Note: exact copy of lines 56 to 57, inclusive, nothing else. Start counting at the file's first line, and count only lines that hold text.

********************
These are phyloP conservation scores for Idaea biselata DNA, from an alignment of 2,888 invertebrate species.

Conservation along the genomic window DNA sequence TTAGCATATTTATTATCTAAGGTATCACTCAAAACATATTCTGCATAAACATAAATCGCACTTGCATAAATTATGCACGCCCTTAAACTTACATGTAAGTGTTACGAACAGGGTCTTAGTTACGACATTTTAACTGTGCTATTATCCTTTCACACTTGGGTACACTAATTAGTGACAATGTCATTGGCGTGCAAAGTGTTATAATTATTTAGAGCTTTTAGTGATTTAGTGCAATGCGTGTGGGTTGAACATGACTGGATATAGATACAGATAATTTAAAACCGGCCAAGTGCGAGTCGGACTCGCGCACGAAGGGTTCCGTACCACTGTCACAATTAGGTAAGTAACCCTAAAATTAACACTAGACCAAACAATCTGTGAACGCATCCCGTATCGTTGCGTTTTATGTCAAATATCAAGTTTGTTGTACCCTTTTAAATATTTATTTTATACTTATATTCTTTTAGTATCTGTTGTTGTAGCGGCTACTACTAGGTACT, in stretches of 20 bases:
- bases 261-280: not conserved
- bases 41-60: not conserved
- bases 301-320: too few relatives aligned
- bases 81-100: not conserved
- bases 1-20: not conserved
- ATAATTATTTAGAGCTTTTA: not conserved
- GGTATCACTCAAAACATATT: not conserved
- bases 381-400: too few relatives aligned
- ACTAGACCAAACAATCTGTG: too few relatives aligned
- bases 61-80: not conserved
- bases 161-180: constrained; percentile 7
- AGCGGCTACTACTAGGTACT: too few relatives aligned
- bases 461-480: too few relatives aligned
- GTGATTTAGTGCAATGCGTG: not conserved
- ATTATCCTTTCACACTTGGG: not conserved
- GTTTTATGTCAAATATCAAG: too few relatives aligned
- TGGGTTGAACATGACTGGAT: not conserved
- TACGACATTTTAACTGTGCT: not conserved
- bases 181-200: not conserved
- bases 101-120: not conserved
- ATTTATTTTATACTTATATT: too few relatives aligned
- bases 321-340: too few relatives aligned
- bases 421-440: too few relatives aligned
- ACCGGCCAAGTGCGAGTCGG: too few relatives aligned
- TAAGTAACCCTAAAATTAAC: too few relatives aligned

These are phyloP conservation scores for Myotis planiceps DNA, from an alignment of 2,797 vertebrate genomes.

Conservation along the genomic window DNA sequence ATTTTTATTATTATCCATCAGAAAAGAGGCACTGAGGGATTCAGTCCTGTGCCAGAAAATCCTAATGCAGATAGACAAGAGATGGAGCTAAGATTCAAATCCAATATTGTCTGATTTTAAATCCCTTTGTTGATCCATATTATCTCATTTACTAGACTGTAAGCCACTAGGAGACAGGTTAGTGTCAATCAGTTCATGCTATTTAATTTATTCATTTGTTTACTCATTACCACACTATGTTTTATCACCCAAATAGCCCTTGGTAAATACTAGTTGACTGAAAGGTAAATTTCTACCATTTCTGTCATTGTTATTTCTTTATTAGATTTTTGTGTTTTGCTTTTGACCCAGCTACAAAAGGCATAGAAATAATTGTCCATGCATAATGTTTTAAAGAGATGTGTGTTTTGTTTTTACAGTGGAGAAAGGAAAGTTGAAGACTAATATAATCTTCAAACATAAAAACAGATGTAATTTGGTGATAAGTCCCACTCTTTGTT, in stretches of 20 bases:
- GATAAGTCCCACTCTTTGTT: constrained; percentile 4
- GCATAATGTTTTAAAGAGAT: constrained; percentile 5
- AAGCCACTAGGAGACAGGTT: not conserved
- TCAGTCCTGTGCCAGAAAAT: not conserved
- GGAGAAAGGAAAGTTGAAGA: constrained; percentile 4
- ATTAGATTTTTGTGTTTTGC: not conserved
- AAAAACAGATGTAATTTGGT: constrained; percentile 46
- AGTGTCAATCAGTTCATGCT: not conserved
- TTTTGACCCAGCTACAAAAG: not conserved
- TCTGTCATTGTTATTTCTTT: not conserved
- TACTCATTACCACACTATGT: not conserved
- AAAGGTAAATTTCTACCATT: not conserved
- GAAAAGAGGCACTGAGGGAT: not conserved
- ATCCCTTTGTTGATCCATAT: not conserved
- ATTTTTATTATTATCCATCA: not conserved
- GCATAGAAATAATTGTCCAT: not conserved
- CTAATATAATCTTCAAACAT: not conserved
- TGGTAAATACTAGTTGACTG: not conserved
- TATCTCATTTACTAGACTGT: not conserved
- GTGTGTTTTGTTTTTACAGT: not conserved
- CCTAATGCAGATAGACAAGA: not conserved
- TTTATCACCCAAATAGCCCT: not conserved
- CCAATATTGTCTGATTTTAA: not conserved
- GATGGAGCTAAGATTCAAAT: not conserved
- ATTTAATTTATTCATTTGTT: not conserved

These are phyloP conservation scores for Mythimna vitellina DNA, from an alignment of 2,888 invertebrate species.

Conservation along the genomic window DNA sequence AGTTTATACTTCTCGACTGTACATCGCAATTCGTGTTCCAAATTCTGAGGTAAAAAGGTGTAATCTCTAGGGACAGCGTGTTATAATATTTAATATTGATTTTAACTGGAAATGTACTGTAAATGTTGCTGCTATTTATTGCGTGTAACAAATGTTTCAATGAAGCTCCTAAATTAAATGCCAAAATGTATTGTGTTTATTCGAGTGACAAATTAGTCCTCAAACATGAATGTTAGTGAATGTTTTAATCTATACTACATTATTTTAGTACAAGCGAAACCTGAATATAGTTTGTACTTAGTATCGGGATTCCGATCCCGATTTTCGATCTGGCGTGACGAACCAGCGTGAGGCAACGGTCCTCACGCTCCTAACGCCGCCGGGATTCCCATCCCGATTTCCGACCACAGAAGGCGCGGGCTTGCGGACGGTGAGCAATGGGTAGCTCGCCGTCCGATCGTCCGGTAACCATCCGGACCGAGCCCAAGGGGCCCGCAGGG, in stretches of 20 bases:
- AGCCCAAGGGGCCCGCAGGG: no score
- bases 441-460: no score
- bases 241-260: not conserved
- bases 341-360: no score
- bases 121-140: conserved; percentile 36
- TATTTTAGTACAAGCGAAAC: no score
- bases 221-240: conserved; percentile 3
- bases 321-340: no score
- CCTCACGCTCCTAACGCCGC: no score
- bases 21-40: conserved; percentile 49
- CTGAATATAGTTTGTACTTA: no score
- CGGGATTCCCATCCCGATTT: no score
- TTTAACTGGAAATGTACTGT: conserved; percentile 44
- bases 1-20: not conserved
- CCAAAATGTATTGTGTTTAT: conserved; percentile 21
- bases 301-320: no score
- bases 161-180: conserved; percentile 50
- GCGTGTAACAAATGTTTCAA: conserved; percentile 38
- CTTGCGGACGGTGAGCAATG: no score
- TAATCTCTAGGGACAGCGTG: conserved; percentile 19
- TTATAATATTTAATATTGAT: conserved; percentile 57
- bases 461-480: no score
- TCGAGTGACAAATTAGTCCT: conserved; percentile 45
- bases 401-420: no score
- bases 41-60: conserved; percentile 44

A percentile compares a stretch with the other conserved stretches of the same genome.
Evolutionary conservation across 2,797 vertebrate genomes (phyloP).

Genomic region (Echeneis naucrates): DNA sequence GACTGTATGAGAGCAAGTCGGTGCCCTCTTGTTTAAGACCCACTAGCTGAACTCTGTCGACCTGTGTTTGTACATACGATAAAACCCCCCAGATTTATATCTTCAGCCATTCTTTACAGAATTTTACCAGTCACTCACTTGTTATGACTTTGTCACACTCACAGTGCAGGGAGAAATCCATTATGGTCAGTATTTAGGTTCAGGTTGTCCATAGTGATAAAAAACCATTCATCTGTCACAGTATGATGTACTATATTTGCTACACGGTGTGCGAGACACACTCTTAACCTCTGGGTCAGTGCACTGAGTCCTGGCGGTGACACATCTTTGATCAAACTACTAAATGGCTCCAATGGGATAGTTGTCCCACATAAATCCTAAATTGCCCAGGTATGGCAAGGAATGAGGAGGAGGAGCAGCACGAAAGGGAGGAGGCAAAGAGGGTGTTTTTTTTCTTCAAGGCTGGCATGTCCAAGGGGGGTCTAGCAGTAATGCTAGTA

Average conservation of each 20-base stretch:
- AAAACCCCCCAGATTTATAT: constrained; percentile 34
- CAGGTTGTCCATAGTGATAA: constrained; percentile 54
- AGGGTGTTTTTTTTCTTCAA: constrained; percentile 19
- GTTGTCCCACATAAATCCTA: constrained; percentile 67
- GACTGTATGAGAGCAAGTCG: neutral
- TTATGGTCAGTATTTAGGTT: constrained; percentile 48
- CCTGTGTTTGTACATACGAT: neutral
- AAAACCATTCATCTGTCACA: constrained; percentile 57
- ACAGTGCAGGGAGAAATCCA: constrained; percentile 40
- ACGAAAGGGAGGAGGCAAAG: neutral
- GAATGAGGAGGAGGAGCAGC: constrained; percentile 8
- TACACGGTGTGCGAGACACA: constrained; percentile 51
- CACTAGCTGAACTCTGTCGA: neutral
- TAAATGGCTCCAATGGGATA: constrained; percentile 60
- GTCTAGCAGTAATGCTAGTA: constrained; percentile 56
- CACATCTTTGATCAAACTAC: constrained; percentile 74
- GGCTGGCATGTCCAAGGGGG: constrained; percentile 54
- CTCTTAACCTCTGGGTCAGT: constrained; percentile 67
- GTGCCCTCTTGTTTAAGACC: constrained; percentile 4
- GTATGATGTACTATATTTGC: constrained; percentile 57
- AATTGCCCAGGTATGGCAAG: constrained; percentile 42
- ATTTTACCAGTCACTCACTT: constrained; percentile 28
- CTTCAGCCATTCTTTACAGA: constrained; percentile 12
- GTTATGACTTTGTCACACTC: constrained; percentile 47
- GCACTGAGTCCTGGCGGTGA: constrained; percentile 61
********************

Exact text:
Conservation along the genomic window DNA sequence AGTTTATACTTCTCGACTGTACATCGCAATTCGTGTTCCAAATTCTGAGGTAAAAAGGTGTAATCTCTAGGGACAGCGTGTTATAATATTTAATATTGATTTTAACTGGAAATGTACTGTAAATGTTGCTGCTATTTATTGCGTGTAACAAATGTTTCAATGAAGCTCCTAAATTAAATGCCAAAATGTATTGTGTTTATTCGAGTGACAAATTAGTCCTCAAACATGAATGTTAGTGAATGTTTTAATCTATACTACATTATTTTAGTACAAGCGAAACCTGAATATAGTTTGTACTTAGTATCGGGATTCCGATCCCGATTTTCGATCTGGCGTGACGAACCAGCGTGAGGCAACGGTCCTCACGCTCCTAACGCCGCCGGGATTCCCATCCCGATTTCCGACCACAGAAGGCGCGGGCTTGCGGACGGTGAGCAATGGGTAGCTCGCCGTCCGATCGTCCGGTAACCATCCGGACCGAGCCCAAGGGGCCCGCAGGG, in stretches of 20 bases:
- AGCCCAAGGGGCCCGCAGGG: no score